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Industry Produce Safety Initiatives

The practices outlined in FDA’s 1998 “Guide to Minimize Microbial Food Safety Hazards for Fresh Fruits and Vegetables” and other industry documents are collectively known as Good Agricultural Practices or GAPs. The vast majority of the produce industry has accepted GAPs as part of normal production operations with many producers undertaking internal and external third-party GAP audits on a regular basis to monitor and verify compliance to GAPs. These audit results are often shared with customers as verification of the producer’s commitment to food safety and GAPs.  Commodity specific guidance documents have been written for specialty crops and are intended to supplement rather than replace established food safety program components.

In 2001, United's Production and Quality Assurance Council (the predecessor to the United Fresh Food Safety and Technology Council) developed its own member resource document - - Food Safety Auditing Guideline: Core Elements of Good Agricultural Practices for Fresh Fruits and Vegetables - to be used as a companion tool with FDA's overall guidance document. The publication includes a Food Safety Questionnaire for Fruits and Vegetables, which can be used by grower-shippers or produce buyers to quickly assess key questions related to production safety.  These documents are an excellent reference tool for minimizing microbial hazards through the use of Good Agricultural Practices (GAPs) for fresh fruits and vegetables.

Fresh fruit and vegetable processing operations have developed advanced food safety programs based on the 2008 Guide to Minimize Microbial Food Safety Hazards of Fresh-cut Fruits and Vegetables, on current Good Manufacturing Practices (cGMPs) 21 CFR Part 110, on the FDA Food Code and the principles of Hazard Analysis Critical Control Point (HACCP).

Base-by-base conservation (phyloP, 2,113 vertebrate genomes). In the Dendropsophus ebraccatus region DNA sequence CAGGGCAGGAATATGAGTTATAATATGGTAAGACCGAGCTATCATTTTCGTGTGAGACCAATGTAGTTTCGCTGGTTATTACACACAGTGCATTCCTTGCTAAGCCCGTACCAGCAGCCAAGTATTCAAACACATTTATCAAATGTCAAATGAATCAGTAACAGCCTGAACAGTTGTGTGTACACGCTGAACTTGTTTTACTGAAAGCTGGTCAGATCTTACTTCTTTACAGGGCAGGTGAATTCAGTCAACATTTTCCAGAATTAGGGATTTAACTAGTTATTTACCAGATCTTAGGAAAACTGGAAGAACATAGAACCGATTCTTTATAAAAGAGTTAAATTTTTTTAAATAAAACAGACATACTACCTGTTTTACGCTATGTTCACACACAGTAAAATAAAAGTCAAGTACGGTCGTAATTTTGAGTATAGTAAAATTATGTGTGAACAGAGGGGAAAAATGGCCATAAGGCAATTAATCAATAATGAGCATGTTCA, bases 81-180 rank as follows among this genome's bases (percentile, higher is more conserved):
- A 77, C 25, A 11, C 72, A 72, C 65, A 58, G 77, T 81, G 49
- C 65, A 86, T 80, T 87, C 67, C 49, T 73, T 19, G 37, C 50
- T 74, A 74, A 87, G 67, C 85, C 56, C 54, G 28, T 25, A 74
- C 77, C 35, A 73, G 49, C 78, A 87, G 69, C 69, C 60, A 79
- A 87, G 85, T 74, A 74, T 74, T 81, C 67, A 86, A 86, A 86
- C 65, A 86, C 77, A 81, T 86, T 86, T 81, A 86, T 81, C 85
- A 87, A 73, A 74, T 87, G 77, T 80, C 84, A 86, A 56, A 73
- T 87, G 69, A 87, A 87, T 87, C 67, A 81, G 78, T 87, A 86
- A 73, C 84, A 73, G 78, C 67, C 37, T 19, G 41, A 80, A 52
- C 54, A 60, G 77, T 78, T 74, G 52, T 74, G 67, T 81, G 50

Lettuce
Field Cored Lettuce Best Practices (2001). This guidance document was developed in April 2001 by the National Food Processors Association, International Fresh-cut Produce Association, and United Fresh Fruit & Vegetable Association.

Commodity Specific Food Safety Guidelines for the Lettuce & Leafy Greens Supply Chain (April 2006)  is a guidance document written by and specifically for, the lettuce and leafy greens field-to-fork supply chain. Crops typically considered as “lettuce and leafy greens” by FDA include iceberg lettuce, romaine lettuce, green leaf lettuce, red leaf lettuce, butter lettuce, baby leaf lettuce (i.e., immature lettuce or leafy greens), escarole, endive, spring mix and spinach.

California Leafy Green Products Handler Marketing Agreement (LGMA) (2007) operates with oversight from the California Department of Food and Agriculture (CDFA). It is a mechanism for verifying through mandatory government audits, that farmers follow LGMA food safety practices for “leafy greens”. Fourteen leafy green products are covered by the Agreement: arugula, baby leaf lettuce, butter lettuce, cabbage, chard, endive, escarole, green leaf lettuce, iceberg lettuce, kale, red leaf lettuce, romaine lettuce, spinach and spring mix.

Melons
Commodity Specific Food Safety Guidelines for the Melon Supply Chain (November 2005) is a guidance document written by and specifically for, the melon farm-to-fork supply chain. This documents considers “melons” to include raw agricultural commodities and value-added fresh-cut products derived from cantaloupe (i.e. muskmelons), honeydew, watermelon, and variety melons (e.g. "Canary", "Crenshaw", "Galia", etc.).

Tomatoes
NOW AVAILABLE! You can now download a copy of the July 2008, 2nd Edition of the Commodity Specific Food Safety Guidelines for the Fresh Tomato Supply Chain. 

Commodity Specific Food Safety Guidelines for the Fresh Tomato Supply Chain (May 2006) is a guidance document written by and specifically for, the tomato farm-to-fork supply chain. This document considers both greenhouse and field grown tomatoes.